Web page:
(Re)Living the Civil War

As you no doubt well know, there are things in life that are incredibly important that don’t relate to triathlon, running, swimming, biking, or endurance sports in general.  For me, my family ranks right up there.

I’ve written before about my three kids and how much they mean to me.  One of my favorite things to do is go camping with my youngest daughter.  See, we’ve had a daddy-daughter camping group for about five years or so now.  We typically camp four or five times each winter (which if you’ve ever been to Florida in the summer, you’ll know that the winter is the perfect time for camping….not July).  Our camping excursions have taken us canoeing on many of the spring-fed rivers in our corner of the state.  We’ve found fossilized starfish.  We’ve gone shell “hunting”.  We’ve hiked.  We toured some underground caverns.  Tremendously fun stuff.

This past weekend, we camped at Fort Clinch State Park.  This park is at the very northeast tip of Florida (you can literally see Georgia across the water), and is home to a Civil War era fort.  We’ve camped here before, but this was the first time that the fort was teaming with Civil War reenactors. 

We had an awesome time learning about what life was like in the 1860’s.  We saw some incredible sights (for instance, a dentist chair where the patient had to self-power the drill), learned about “hard tack” and how soldiers had to eat that.  We actually made horseshoes in the blacksmith shop.  We learned what it means to “sleep tight”.  The girls got admonished for having Jezebel fingers (painted nails) and for not wearing dresses that went from neck to ankle.  We learned that the song “Dixie” wasn’t just a “Southern” song – but that it was played at Lincoln’s inaguration too.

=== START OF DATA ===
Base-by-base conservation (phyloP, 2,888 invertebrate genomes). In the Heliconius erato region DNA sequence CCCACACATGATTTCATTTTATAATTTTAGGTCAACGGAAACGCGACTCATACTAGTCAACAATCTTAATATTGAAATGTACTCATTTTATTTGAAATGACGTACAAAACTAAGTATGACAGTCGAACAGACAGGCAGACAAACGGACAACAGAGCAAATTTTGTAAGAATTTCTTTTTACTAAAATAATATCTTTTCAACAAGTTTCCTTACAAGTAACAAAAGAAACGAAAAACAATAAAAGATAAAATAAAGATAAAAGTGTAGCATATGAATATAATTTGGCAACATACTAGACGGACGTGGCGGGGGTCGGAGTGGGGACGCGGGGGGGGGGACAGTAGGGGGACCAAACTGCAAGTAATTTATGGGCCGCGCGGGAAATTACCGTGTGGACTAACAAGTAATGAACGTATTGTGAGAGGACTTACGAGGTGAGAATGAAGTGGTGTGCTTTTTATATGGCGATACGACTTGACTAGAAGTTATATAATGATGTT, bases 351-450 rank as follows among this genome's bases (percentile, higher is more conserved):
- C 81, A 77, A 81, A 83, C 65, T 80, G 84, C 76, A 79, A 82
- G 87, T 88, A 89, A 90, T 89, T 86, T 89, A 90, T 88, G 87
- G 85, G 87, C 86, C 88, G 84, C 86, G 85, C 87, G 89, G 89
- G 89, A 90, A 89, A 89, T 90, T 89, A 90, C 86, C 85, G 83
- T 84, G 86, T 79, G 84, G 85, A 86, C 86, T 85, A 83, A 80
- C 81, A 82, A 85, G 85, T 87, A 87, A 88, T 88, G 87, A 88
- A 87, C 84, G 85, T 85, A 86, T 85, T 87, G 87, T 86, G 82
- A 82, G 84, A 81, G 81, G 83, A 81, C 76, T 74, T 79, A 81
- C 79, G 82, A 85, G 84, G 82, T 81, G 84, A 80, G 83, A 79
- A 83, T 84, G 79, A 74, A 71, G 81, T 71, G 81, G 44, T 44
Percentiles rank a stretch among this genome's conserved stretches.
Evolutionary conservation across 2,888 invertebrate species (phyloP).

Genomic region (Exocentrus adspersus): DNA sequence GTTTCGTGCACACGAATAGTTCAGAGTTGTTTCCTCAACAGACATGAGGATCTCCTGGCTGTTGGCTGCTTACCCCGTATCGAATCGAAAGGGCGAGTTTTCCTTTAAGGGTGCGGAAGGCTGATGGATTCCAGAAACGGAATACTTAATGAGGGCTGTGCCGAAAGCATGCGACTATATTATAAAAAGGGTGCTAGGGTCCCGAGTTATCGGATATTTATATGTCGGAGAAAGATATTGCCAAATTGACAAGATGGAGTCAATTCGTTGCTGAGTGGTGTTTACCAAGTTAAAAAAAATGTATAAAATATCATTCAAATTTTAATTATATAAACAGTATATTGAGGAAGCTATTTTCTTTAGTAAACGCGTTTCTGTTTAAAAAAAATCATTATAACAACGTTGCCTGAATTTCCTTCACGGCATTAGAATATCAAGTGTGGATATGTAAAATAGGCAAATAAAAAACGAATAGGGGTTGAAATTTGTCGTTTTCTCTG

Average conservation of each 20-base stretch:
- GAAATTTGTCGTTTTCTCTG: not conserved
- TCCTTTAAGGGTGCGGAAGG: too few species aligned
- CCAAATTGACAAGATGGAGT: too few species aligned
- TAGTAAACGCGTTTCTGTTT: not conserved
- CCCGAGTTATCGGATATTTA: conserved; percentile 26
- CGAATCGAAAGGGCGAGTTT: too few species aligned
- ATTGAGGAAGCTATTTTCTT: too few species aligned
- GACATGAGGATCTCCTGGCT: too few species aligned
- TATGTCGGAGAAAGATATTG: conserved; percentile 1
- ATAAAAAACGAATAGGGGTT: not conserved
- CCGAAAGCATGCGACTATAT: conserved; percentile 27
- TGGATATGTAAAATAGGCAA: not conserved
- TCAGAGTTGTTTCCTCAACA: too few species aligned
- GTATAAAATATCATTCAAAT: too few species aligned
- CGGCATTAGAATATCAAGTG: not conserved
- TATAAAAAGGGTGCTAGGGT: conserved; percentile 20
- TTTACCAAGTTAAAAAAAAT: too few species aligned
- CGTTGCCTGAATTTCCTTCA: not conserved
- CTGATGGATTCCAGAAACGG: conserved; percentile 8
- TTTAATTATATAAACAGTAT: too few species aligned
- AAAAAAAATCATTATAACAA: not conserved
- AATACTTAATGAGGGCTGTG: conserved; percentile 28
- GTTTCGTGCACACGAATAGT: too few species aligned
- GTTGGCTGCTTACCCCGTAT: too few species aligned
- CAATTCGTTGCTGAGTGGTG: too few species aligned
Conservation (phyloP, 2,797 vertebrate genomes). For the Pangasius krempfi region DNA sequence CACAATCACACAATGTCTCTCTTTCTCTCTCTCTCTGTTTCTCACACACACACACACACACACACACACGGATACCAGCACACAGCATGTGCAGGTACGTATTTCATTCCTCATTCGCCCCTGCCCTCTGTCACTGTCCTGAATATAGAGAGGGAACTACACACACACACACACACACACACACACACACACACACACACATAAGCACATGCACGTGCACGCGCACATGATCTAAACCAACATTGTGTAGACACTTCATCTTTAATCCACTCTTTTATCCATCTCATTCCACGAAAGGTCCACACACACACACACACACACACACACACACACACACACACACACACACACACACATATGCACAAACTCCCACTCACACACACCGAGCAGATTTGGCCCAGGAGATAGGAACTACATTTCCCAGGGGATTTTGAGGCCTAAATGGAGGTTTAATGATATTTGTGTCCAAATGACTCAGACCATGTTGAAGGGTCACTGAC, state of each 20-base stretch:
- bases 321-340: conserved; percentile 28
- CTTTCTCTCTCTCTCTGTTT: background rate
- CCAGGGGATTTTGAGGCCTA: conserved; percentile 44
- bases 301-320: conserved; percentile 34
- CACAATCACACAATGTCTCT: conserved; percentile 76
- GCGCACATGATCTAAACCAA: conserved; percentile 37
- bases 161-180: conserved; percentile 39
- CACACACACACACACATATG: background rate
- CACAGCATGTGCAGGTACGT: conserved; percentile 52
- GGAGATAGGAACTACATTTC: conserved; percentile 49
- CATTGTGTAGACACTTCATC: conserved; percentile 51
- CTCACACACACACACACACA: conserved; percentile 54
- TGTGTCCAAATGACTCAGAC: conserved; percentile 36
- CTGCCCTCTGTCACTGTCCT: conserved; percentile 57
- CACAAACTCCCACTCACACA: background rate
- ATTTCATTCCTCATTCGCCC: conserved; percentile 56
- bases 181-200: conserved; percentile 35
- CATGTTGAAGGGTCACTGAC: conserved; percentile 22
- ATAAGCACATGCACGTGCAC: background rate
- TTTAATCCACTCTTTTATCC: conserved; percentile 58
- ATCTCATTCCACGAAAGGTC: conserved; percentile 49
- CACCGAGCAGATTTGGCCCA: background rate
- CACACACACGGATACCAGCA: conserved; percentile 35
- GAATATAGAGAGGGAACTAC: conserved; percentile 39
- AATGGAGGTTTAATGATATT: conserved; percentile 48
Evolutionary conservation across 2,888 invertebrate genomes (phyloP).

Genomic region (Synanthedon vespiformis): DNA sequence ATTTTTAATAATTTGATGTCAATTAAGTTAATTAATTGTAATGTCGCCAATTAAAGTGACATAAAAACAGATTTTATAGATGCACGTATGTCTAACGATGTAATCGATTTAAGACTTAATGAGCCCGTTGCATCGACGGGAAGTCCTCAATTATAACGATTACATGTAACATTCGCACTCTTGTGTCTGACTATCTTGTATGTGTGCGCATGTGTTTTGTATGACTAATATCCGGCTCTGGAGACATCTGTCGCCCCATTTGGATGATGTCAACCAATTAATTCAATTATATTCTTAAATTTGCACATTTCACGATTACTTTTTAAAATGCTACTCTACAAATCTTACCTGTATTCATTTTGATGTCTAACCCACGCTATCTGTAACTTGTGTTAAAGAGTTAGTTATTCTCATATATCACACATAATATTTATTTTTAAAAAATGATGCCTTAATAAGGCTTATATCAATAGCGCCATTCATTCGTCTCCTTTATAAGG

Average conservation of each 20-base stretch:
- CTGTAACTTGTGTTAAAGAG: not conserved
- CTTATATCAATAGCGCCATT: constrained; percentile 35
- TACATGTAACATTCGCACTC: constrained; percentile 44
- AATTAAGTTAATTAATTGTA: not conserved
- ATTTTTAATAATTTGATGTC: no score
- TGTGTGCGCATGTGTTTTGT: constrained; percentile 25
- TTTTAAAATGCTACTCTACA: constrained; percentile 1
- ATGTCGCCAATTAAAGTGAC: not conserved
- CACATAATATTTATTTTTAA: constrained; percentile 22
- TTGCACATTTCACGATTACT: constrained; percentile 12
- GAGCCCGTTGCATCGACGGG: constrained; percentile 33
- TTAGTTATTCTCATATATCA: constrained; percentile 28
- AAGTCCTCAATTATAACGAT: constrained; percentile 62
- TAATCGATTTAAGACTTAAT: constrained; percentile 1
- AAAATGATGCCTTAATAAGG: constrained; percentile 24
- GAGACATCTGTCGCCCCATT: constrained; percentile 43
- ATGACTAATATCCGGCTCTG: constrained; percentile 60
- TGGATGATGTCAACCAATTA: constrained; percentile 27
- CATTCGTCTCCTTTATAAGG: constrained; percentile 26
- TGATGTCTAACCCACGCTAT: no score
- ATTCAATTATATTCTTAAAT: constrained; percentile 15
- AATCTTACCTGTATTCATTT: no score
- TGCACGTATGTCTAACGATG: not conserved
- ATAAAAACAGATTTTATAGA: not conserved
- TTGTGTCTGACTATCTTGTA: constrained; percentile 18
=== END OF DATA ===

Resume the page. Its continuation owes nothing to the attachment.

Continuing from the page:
That, and I took a bunch of pictures too.  A few of them are below.

If you’ve never seen a reenactment before, I encourage you to seek one out.  The men and women who do this are more than just playing “dress-up” or “soldier” for a weekend.  They are reliving history.  They are universally highly interested in the time period they represent.  Quite frankly, they are fountains of knowledge and will help future generations remember what life was like back when our country was young (or adolescent).  I suspect that there are more reenactors on the east coast of the US than in other parts – just because that’s where the majority of Revolutionary War and Civil War battles took place, but you can probably find them no matter where you live.

And by the way, sleeping in a tent can be a really centering experience!

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In this picture, an adult fifer was teaching a child how to play.  I can only imagine this scene repeated 1000 times back in the day.

In this picture, an adult fifer was teaching a child how to play. I can only imagine this scene repeated 1000 times back in the day.

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No clue who this guy was, but he looked like he was having so much fun - sitting back & fishin'

No clue who this guy was, but he looked like he was having so much fun – sitting back & fishin’

Looking out a jetty.  I love the textures, the green algae and the birds out at the end.

Looking out a jetty. I love the textures, the green algae and the birds out at the end.

This is my crazy daughter.  I don't know if she was about to blow out the stick or if she was amazed that it was still burning.  Either way, her expression cracked me up.

This is my crazy daughter. I don’t know if she was about to blow out the stick or if she was amazed that it was still burning. Either way, her expression cracked me up.

We got to see this submarine as it was heading out into the Atlantic from Kings Bay Naval Station.  I had no idea how BIG these things were.  Very cool to see.

We got to see this submarine as it was heading out into the Atlantic from Kings Bay Naval Station. I had no idea how BIG these things were. Very cool to see.

The start of a beautiful sunset, looking over Cumberland Island, GA.

The start of a beautiful sunset, looking over Cumberland Island, GA.

The last vestiges of light...

The last vestiges of light…

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One thought on “(Re)Living the Civil War

  1. I am a histiry nerd, that trip looks like so much fun,

    I been on a sub once, it am totally amazed how they can navigate those with such precision, but yet, can not “technically” see where they are going

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